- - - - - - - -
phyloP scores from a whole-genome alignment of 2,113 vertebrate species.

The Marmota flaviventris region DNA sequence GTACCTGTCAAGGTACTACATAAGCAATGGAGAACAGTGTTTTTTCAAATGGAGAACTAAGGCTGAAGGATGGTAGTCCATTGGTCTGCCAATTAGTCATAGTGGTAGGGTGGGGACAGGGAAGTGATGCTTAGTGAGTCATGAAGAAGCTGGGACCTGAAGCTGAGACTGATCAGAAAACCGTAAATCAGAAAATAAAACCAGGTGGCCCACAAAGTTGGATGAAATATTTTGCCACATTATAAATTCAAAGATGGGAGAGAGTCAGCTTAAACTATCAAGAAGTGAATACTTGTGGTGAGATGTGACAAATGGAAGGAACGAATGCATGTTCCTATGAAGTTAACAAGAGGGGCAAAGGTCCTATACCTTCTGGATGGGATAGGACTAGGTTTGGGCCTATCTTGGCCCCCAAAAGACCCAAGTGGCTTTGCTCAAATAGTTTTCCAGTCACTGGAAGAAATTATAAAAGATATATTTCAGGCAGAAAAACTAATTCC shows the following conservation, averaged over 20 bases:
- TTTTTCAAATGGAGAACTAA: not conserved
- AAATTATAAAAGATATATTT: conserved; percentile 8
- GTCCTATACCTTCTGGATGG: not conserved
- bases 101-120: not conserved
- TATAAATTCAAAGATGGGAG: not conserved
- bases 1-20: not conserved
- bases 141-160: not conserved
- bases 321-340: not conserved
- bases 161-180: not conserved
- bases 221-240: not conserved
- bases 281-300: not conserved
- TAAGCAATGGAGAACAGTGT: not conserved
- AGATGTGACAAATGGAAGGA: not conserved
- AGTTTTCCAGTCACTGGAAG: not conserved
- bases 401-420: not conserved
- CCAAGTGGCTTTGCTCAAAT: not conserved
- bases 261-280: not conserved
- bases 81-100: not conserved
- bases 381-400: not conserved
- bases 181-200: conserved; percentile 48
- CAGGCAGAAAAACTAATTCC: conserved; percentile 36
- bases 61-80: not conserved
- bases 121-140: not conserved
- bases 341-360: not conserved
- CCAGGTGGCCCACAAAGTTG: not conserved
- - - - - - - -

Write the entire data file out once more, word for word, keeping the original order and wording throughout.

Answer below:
phyloP scores from a whole-genome alignment of 2,113 vertebrate species.

The Marmota flaviventris region DNA sequence GTACCTGTCAAGGTACTACATAAGCAATGGAGAACAGTGTTTTTTCAAATGGAGAACTAAGGCTGAAGGATGGTAGTCCATTGGTCTGCCAATTAGTCATAGTGGTAGGGTGGGGACAGGGAAGTGATGCTTAGTGAGTCATGAAGAAGCTGGGACCTGAAGCTGAGACTGATCAGAAAACCGTAAATCAGAAAATAAAACCAGGTGGCCCACAAAGTTGGATGAAATATTTTGCCACATTATAAATTCAAAGATGGGAGAGAGTCAGCTTAAACTATCAAGAAGTGAATACTTGTGGTGAGATGTGACAAATGGAAGGAACGAATGCATGTTCCTATGAAGTTAACAAGAGGGGCAAAGGTCCTATACCTTCTGGATGGGATAGGACTAGGTTTGGGCCTATCTTGGCCCCCAAAAGACCCAAGTGGCTTTGCTCAAATAGTTTTCCAGTCACTGGAAGAAATTATAAAAGATATATTTCAGGCAGAAAAACTAATTCC shows the following conservation, averaged over 20 bases:
- TTTTTCAAATGGAGAACTAA: not conserved
- AAATTATAAAAGATATATTT: conserved; percentile 8
- GTCCTATACCTTCTGGATGG: not conserved
- bases 101-120: not conserved
- TATAAATTCAAAGATGGGAG: not conserved
- bases 1-20: not conserved
- bases 141-160: not conserved
- bases 321-340: not conserved
- bases 161-180: not conserved
- bases 221-240: not conserved
- bases 281-300: not conserved
- TAAGCAATGGAGAACAGTGT: not conserved
- AGATGTGACAAATGGAAGGA: not conserved
- AGTTTTCCAGTCACTGGAAG: not conserved
- bases 401-420: not conserved
- CCAAGTGGCTTTGCTCAAAT: not conserved
- bases 261-280: not conserved
- bases 81-100: not conserved
- bases 381-400: not conserved
- bases 181-200: conserved; percentile 48
- CAGGCAGAAAAACTAATTCC: conserved; percentile 36
- bases 61-80: not conserved
- bases 121-140: not conserved
- bases 341-360: not conserved
- CCAGGTGGCCCACAAAGTTG: not conserved